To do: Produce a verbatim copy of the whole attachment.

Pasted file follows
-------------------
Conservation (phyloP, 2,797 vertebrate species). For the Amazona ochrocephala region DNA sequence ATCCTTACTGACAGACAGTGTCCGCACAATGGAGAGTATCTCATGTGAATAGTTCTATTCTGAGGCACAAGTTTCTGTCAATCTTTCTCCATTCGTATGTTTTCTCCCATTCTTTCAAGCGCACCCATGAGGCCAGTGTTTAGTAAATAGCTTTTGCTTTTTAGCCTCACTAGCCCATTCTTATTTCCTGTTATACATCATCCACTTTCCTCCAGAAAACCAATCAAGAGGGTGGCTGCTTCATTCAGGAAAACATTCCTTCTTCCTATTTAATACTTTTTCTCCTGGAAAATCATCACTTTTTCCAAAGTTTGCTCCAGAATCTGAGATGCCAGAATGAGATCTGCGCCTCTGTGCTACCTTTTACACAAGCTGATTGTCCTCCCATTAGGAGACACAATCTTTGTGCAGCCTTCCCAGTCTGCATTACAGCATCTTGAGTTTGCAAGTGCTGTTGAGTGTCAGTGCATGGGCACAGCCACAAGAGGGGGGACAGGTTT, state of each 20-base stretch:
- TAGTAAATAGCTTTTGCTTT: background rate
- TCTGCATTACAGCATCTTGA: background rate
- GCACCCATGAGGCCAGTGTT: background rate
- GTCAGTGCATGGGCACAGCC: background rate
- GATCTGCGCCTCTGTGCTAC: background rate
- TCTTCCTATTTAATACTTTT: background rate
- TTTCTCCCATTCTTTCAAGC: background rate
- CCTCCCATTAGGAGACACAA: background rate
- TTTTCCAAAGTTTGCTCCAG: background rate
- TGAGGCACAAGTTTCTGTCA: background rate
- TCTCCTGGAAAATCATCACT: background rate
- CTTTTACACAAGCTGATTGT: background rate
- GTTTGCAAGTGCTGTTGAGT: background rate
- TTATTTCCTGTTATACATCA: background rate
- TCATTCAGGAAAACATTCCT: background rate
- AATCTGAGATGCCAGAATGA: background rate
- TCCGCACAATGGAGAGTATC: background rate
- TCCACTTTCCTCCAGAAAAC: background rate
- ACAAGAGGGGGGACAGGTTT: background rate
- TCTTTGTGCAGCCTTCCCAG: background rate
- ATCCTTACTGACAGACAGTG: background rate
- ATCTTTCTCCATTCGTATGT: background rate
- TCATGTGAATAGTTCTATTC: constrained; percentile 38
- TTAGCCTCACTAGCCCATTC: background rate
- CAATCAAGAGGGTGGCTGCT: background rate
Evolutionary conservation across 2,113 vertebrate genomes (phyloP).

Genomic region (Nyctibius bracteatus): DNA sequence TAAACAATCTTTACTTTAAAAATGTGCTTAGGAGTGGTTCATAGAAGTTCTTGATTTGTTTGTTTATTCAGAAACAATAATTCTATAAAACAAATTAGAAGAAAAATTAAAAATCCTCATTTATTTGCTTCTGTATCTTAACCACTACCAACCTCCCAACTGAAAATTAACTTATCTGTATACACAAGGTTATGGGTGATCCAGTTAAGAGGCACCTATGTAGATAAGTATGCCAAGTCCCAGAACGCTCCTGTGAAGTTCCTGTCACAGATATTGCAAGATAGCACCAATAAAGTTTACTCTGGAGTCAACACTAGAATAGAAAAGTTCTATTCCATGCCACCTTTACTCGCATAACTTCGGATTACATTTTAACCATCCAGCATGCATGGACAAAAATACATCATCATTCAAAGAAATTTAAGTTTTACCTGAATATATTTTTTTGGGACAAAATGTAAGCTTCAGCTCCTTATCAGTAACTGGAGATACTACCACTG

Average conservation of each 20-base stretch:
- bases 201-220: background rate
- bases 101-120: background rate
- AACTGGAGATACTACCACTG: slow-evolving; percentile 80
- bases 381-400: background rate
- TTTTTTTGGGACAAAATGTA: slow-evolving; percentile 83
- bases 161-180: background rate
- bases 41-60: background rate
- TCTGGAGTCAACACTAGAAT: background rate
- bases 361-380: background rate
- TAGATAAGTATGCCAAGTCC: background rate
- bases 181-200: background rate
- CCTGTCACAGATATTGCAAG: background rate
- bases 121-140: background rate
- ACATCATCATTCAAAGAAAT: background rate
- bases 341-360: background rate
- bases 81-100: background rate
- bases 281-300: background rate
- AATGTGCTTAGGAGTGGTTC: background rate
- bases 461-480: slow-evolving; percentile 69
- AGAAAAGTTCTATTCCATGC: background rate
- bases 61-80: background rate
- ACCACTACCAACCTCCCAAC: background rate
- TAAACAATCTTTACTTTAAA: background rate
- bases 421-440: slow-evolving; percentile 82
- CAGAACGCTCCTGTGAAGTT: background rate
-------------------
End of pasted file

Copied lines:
Conservation (phyloP, 2,797 vertebrate species). For the Amazona ochrocephala region DNA sequence ATCCTTACTGACAGACAGTGTCCGCACAATGGAGAGTATCTCATGTGAATAGTTCTATTCTGAGGCACAAGTTTCTGTCAATCTTTCTCCATTCGTATGTTTTCTCCCATTCTTTCAAGCGCACCCATGAGGCCAGTGTTTAGTAAATAGCTTTTGCTTTTTAGCCTCACTAGCCCATTCTTATTTCCTGTTATACATCATCCACTTTCCTCCAGAAAACCAATCAAGAGGGTGGCTGCTTCATTCAGGAAAACATTCCTTCTTCCTATTTAATACTTTTTCTCCTGGAAAATCATCACTTTTTCCAAAGTTTGCTCCAGAATCTGAGATGCCAGAATGAGATCTGCGCCTCTGTGCTACCTTTTACACAAGCTGATTGTCCTCCCATTAGGAGACACAATCTTTGTGCAGCCTTCCCAGTCTGCATTACAGCATCTTGAGTTTGCAAGTGCTGTTGAGTGTCAGTGCATGGGCACAGCCACAAGAGGGGGGACAGGTTT, state of each 20-base stretch:
- TAGTAAATAGCTTTTGCTTT: background rate
- TCTGCATTACAGCATCTTGA: background rate
- GCACCCATGAGGCCAGTGTT: background rate
- GTCAGTGCATGGGCACAGCC: background rate
- GATCTGCGCCTCTGTGCTAC: background rate
- TCTTCCTATTTAATACTTTT: background rate
- TTTCTCCCATTCTTTCAAGC: background rate
- CCTCCCATTAGGAGACACAA: background rate
- TTTTCCAAAGTTTGCTCCAG: background rate
- TGAGGCACAAGTTTCTGTCA: background rate
- TCTCCTGGAAAATCATCACT: background rate
- CTTTTACACAAGCTGATTGT: background rate
- GTTTGCAAGTGCTGTTGAGT: background rate
- TTATTTCCTGTTATACATCA: background rate
- TCATTCAGGAAAACATTCCT: background rate
- AATCTGAGATGCCAGAATGA: background rate
- TCCGCACAATGGAGAGTATC: background rate
- TCCACTTTCCTCCAGAAAAC: background rate
- ACAAGAGGGGGGACAGGTTT: background rate
- TCTTTGTGCAGCCTTCCCAG: background rate
- ATCCTTACTGACAGACAGTG: background rate
- ATCTTTCTCCATTCGTATGT: background rate
- TCATGTGAATAGTTCTATTC: constrained; percentile 38
- TTAGCCTCACTAGCCCATTC: background rate
- CAATCAAGAGGGTGGCTGCT: background rate
Evolutionary conservation across 2,113 vertebrate genomes (phyloP).

Genomic region (Nyctibius bracteatus): DNA sequence TAAACAATCTTTACTTTAAAAATGTGCTTAGGAGTGGTTCATAGAAGTTCTTGATTTGTTTGTTTATTCAGAAACAATAATTCTATAAAACAAATTAGAAGAAAAATTAAAAATCCTCATTTATTTGCTTCTGTATCTTAACCACTACCAACCTCCCAACTGAAAATTAACTTATCTGTATACACAAGGTTATGGGTGATCCAGTTAAGAGGCACCTATGTAGATAAGTATGCCAAGTCCCAGAACGCTCCTGTGAAGTTCCTGTCACAGATATTGCAAGATAGCACCAATAAAGTTTACTCTGGAGTCAACACTAGAATAGAAAAGTTCTATTCCATGCCACCTTTACTCGCATAACTTCGGATTACATTTTAACCATCCAGCATGCATGGACAAAAATACATCATCATTCAAAGAAATTTAAGTTTTACCTGAATATATTTTTTTGGGACAAAATGTAAGCTTCAGCTCCTTATCAGTAACTGGAGATACTACCACTG

Average conservation of each 20-base stretch:
- bases 201-220: background rate
- bases 101-120: background rate
- AACTGGAGATACTACCACTG: slow-evolving; percentile 80
- bases 381-400: background rate
- TTTTTTTGGGACAAAATGTA: slow-evolving; percentile 83
- bases 161-180: background rate
- bases 41-60: background rate
- TCTGGAGTCAACACTAGAAT: background rate
- bases 361-380: background rate
- TAGATAAGTATGCCAAGTCC: background rate
- bases 181-200: background rate
- CCTGTCACAGATATTGCAAG: background rate
- bases 121-140: background rate
- ACATCATCATTCAAAGAAAT: background rate
- bases 341-360: background rate
- bases 81-100: background rate
- bases 281-300: background rate
- AATGTGCTTAGGAGTGGTTC: background rate
- bases 461-480: slow-evolving; percentile 69
- AGAAAAGTTCTATTCCATGC: background rate
- bases 61-80: background rate
- ACCACTACCAACCTCCCAAC: background rate
- TAAACAATCTTTACTTTAAA: background rate
- bases 421-440: slow-evolving; percentile 82
- CAGAACGCTCCTGTGAAGTT: background rate